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Pharmacotherapy. 2014 Jul;34(7):677-85. doi: 10.1002/phar.1425. Epub 2014 Apr 19.

Patterns of antibacterial use and impact of age, race/ethnicity, and geographic region on antibacterial use in an outpatient medicaid cohort.

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1
School of Pharmacy, University of California, San Francisco, California.

Abstract

STUDY OBJECTIVES:

To describe patterns of outpatient antibacterial use among California Medicaid (Medi-Cal) fee-for-service system beneficiaries, and to investigate the influence of demographic factors-age, race/ethnicity, state county, and population density-on those patterns.

DESIGN:

Retrospective analysis of administrative claims data.

DATA SOURCE:

Medi-Cal fee-for-service system claims database.

PATIENTS:

All outpatient Medi-Cal fee-for-service system beneficiaries enrolled between 2006 and 2011 who had at least one systemic antibacterial claim.

MEASUREMENTS AND MAIN RESULTS:

Rates of antibacterial prescribing and the proportion of broad-spectrum antibacterial use were measured over the study period and among age, racial/ethnic, and geographic (county) groups. Of the 10,018,066 systemic antibacterial claims selected for analysis, antibacterial prescribing rates decreased from 542 claims/1000 beneficiaries in 2006 to 461 claims/1000 beneficiaries in 2011 (r = -0.971, p=0.0012; τ-b = -1.00, p=0.009). Among age groups, children had the highest rate of use (605 claims/1000 beneficiaries, χ(2) (2) = 320,000, p<0.001); among racial/ethnic groups, Alaskan Natives and Native Americans had the highest rate of use (1086/1000 beneficiaries, χ(2) (5) = 197,000, p<0.001). Broad-spectrum antibacterial prescribing increased from 28.1% (95% confidence interval [CI] 28.1-28.2%) to 32.7% (95% CI 32.6-32.8%) over the study period. Senior age groups and whites received the highest proportions of broad-spectrum agents (53.4% [95% CI 52.5-54.3%] and 36.6% [95% CI 36.6-36.7%], respectively). Population density was inversely related to both overall antibacterial use (ρ = -0.432, p=0.0018) and broad-spectrum antibacterial prescribing (ρ = -0.359, p<0.001). The rate of prescribing decreased over the study period for all antibacterial classes with the exception of macrolides and sulfonamides. Amoxicillin was the most frequently prescribed agent.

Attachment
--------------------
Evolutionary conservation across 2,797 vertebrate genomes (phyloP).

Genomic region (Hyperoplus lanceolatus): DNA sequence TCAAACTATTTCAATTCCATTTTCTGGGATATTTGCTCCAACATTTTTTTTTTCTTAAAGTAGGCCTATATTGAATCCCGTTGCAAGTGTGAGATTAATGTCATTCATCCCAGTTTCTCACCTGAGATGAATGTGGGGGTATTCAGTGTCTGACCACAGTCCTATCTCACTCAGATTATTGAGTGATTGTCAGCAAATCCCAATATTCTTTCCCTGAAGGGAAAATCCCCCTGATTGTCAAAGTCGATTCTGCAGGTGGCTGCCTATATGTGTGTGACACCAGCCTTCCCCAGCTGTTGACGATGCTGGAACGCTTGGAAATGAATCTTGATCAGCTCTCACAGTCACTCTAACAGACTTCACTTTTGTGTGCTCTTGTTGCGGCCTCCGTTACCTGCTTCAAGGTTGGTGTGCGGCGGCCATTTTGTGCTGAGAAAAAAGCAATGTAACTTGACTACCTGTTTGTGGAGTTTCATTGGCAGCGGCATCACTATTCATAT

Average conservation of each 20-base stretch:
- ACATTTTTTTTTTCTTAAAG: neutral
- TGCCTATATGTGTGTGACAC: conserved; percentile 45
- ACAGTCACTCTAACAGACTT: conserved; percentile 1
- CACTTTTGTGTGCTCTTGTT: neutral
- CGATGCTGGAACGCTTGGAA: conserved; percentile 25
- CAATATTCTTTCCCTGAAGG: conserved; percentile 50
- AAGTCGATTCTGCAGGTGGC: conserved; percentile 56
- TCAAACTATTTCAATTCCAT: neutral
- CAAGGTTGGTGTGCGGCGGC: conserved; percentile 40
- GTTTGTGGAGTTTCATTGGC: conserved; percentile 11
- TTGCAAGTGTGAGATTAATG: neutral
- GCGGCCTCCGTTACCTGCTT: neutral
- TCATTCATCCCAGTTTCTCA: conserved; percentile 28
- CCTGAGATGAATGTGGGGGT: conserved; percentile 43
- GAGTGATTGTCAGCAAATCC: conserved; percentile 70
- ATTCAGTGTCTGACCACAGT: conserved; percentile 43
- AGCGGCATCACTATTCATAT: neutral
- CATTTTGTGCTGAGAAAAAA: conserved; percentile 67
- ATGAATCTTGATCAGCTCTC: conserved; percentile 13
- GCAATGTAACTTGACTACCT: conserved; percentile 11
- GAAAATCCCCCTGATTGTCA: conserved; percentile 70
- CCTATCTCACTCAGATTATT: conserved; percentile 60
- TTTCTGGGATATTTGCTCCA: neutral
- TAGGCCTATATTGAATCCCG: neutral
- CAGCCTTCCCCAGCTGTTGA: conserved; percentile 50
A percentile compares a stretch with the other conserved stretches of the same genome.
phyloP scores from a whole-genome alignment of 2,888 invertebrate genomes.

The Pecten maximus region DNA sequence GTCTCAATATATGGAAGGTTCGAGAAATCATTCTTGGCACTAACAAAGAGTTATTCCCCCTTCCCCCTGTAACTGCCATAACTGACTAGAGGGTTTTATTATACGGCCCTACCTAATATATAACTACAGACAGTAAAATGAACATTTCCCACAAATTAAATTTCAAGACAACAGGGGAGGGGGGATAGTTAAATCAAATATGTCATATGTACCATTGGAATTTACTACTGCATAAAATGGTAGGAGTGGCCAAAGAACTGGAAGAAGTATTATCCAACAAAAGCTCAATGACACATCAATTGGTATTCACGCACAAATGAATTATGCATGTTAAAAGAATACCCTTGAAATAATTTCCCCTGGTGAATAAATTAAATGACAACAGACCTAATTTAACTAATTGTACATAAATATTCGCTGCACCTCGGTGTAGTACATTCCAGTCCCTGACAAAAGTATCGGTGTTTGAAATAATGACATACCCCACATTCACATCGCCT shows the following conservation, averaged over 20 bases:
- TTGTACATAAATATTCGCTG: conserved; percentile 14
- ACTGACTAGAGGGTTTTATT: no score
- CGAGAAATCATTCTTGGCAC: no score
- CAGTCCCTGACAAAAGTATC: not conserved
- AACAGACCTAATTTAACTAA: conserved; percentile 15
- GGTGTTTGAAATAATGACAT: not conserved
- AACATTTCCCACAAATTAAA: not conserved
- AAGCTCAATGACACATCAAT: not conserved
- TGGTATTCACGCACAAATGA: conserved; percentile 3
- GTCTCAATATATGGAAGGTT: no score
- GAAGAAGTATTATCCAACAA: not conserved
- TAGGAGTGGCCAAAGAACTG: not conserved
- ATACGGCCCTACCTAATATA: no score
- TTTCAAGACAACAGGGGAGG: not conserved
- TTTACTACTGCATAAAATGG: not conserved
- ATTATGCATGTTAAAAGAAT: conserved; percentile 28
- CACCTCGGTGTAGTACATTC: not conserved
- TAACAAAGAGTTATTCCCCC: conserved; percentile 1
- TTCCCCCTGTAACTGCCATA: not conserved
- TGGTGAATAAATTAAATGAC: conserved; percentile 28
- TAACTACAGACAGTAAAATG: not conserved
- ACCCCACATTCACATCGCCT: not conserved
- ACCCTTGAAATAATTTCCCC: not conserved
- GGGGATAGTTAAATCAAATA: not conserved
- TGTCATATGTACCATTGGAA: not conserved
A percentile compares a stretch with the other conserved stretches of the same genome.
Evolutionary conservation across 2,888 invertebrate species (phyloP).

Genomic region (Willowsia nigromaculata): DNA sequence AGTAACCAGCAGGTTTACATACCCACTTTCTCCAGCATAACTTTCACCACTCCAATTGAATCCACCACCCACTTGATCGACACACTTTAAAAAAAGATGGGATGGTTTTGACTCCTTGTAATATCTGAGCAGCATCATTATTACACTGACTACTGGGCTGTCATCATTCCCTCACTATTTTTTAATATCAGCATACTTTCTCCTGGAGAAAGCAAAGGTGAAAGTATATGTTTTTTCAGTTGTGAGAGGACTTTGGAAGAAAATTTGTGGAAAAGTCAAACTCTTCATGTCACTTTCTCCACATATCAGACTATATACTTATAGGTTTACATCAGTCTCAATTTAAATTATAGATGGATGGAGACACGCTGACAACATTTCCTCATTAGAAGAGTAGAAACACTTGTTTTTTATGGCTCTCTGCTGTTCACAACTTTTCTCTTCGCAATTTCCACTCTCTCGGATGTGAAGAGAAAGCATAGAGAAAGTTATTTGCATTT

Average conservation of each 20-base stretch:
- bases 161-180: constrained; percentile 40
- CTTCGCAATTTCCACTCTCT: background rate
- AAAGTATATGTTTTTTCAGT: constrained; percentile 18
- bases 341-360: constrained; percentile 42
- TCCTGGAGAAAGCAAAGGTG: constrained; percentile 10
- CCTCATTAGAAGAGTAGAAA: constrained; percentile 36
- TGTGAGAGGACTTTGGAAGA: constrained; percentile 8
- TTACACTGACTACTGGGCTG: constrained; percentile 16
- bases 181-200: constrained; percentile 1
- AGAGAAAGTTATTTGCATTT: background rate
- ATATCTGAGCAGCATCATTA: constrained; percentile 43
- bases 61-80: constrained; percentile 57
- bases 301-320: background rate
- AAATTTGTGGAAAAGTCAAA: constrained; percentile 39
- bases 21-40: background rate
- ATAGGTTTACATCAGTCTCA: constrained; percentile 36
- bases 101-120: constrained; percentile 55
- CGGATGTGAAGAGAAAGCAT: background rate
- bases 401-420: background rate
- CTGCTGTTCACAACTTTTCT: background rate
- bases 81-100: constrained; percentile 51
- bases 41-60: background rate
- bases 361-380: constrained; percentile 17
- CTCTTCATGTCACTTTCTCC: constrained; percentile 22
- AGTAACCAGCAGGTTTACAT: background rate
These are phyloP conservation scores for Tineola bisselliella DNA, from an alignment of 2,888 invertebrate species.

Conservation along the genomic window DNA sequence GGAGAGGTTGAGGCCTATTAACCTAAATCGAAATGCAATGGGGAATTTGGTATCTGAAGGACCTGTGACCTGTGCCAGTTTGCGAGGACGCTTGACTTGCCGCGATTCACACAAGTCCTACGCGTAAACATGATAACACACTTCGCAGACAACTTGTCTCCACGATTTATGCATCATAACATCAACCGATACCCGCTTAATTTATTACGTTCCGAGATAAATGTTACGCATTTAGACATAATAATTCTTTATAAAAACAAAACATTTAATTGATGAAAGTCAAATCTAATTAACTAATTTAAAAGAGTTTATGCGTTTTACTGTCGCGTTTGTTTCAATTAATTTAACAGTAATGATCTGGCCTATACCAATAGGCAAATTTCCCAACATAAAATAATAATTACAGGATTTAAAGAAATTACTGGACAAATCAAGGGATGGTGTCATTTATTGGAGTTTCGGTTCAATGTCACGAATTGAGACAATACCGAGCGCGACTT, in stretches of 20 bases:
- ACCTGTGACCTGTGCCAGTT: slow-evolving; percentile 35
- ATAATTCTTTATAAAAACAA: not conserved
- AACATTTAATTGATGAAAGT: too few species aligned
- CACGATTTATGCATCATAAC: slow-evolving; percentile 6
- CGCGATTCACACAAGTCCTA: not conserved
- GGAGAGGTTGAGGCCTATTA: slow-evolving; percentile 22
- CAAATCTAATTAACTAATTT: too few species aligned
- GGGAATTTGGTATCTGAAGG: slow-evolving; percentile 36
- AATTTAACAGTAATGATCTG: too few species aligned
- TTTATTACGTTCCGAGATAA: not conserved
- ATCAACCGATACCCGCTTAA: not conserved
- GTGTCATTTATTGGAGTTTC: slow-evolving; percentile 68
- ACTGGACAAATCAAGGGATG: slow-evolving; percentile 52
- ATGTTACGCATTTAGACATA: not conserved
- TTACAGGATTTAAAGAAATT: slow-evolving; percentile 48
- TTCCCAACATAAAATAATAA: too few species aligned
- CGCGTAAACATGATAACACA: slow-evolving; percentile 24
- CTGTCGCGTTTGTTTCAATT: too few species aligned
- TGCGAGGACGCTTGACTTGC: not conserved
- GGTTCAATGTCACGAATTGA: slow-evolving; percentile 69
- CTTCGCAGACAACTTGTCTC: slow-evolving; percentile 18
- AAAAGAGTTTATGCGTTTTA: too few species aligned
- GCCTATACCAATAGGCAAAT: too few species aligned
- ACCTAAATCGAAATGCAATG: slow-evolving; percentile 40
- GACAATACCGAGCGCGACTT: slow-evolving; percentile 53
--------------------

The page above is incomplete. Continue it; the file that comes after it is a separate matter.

CONCLUSION:

Overall and broad-spectrum antibacterial use in the Medi-Cal fee-for-service program are less than that observed nationally. Significant variations in prescribing exist between age and racial/ethnic groups, and heavily populated areas are associated with both less antibacterial use and less broad-spectrum antibacterial prescribing. Studies are needed to determine the reasons for the observed differences in antibacterial use among demographic groups.

KEYWORDS:

Medicaid; antibiotic management; community practice; epidemiology; infectious disease

PMID:
24753176
PMCID:
PMC4082730
DOI:
10.1002/phar.1425
[Indexed for MEDLINE]
Free PMC Article
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